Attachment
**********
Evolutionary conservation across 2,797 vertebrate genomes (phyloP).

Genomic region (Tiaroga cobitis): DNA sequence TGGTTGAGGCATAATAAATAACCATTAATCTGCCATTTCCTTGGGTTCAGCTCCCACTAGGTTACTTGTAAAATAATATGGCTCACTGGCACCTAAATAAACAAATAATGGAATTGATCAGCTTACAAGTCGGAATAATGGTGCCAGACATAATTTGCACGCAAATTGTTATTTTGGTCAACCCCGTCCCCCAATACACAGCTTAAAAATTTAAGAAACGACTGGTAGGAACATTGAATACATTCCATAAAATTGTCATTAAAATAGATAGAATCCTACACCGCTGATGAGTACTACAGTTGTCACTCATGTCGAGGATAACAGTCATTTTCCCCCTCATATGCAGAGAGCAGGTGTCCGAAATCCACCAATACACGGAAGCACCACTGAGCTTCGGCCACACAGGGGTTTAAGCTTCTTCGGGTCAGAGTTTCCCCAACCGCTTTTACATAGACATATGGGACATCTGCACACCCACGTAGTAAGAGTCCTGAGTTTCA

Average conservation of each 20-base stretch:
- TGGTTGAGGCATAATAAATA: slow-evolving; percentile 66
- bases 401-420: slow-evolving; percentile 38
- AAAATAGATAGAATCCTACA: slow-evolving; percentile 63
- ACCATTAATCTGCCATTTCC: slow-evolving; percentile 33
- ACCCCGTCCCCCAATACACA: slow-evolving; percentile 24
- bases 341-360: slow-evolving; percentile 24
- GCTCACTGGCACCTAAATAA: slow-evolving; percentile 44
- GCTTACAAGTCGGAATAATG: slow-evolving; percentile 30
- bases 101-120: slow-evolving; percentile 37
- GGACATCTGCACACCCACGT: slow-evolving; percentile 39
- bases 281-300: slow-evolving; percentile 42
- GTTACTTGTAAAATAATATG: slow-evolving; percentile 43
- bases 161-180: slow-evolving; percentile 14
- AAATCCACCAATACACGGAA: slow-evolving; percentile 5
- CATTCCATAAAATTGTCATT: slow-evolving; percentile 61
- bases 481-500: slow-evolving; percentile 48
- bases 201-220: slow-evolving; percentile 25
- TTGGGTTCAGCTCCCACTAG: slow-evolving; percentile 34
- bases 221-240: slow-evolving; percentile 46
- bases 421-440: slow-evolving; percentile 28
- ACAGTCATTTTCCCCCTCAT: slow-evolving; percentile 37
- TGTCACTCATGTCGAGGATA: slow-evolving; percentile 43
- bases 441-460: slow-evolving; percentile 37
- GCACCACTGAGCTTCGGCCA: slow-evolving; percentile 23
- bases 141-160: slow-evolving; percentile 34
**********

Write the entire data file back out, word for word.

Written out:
Evolutionary conservation across 2,797 vertebrate genomes (phyloP).

Genomic region (Tiaroga cobitis): DNA sequence TGGTTGAGGCATAATAAATAACCATTAATCTGCCATTTCCTTGGGTTCAGCTCCCACTAGGTTACTTGTAAAATAATATGGCTCACTGGCACCTAAATAAACAAATAATGGAATTGATCAGCTTACAAGTCGGAATAATGGTGCCAGACATAATTTGCACGCAAATTGTTATTTTGGTCAACCCCGTCCCCCAATACACAGCTTAAAAATTTAAGAAACGACTGGTAGGAACATTGAATACATTCCATAAAATTGTCATTAAAATAGATAGAATCCTACACCGCTGATGAGTACTACAGTTGTCACTCATGTCGAGGATAACAGTCATTTTCCCCCTCATATGCAGAGAGCAGGTGTCCGAAATCCACCAATACACGGAAGCACCACTGAGCTTCGGCCACACAGGGGTTTAAGCTTCTTCGGGTCAGAGTTTCCCCAACCGCTTTTACATAGACATATGGGACATCTGCACACCCACGTAGTAAGAGTCCTGAGTTTCA

Average conservation of each 20-base stretch:
- TGGTTGAGGCATAATAAATA: slow-evolving; percentile 66
- bases 401-420: slow-evolving; percentile 38
- AAAATAGATAGAATCCTACA: slow-evolving; percentile 63
- ACCATTAATCTGCCATTTCC: slow-evolving; percentile 33
- ACCCCGTCCCCCAATACACA: slow-evolving; percentile 24
- bases 341-360: slow-evolving; percentile 24
- GCTCACTGGCACCTAAATAA: slow-evolving; percentile 44
- GCTTACAAGTCGGAATAATG: slow-evolving; percentile 30
- bases 101-120: slow-evolving; percentile 37
- GGACATCTGCACACCCACGT: slow-evolving; percentile 39
- bases 281-300: slow-evolving; percentile 42
- GTTACTTGTAAAATAATATG: slow-evolving; percentile 43
- bases 161-180: slow-evolving; percentile 14
- AAATCCACCAATACACGGAA: slow-evolving; percentile 5
- CATTCCATAAAATTGTCATT: slow-evolving; percentile 61
- bases 481-500: slow-evolving; percentile 48
- bases 201-220: slow-evolving; percentile 25
- TTGGGTTCAGCTCCCACTAG: slow-evolving; percentile 34
- bases 221-240: slow-evolving; percentile 46
- bases 421-440: slow-evolving; percentile 28
- ACAGTCATTTTCCCCCTCAT: slow-evolving; percentile 37
- TGTCACTCATGTCGAGGATA: slow-evolving; percentile 43
- bases 441-460: slow-evolving; percentile 37
- GCACCACTGAGCTTCGGCCA: slow-evolving; percentile 23
- bases 141-160: slow-evolving; percentile 34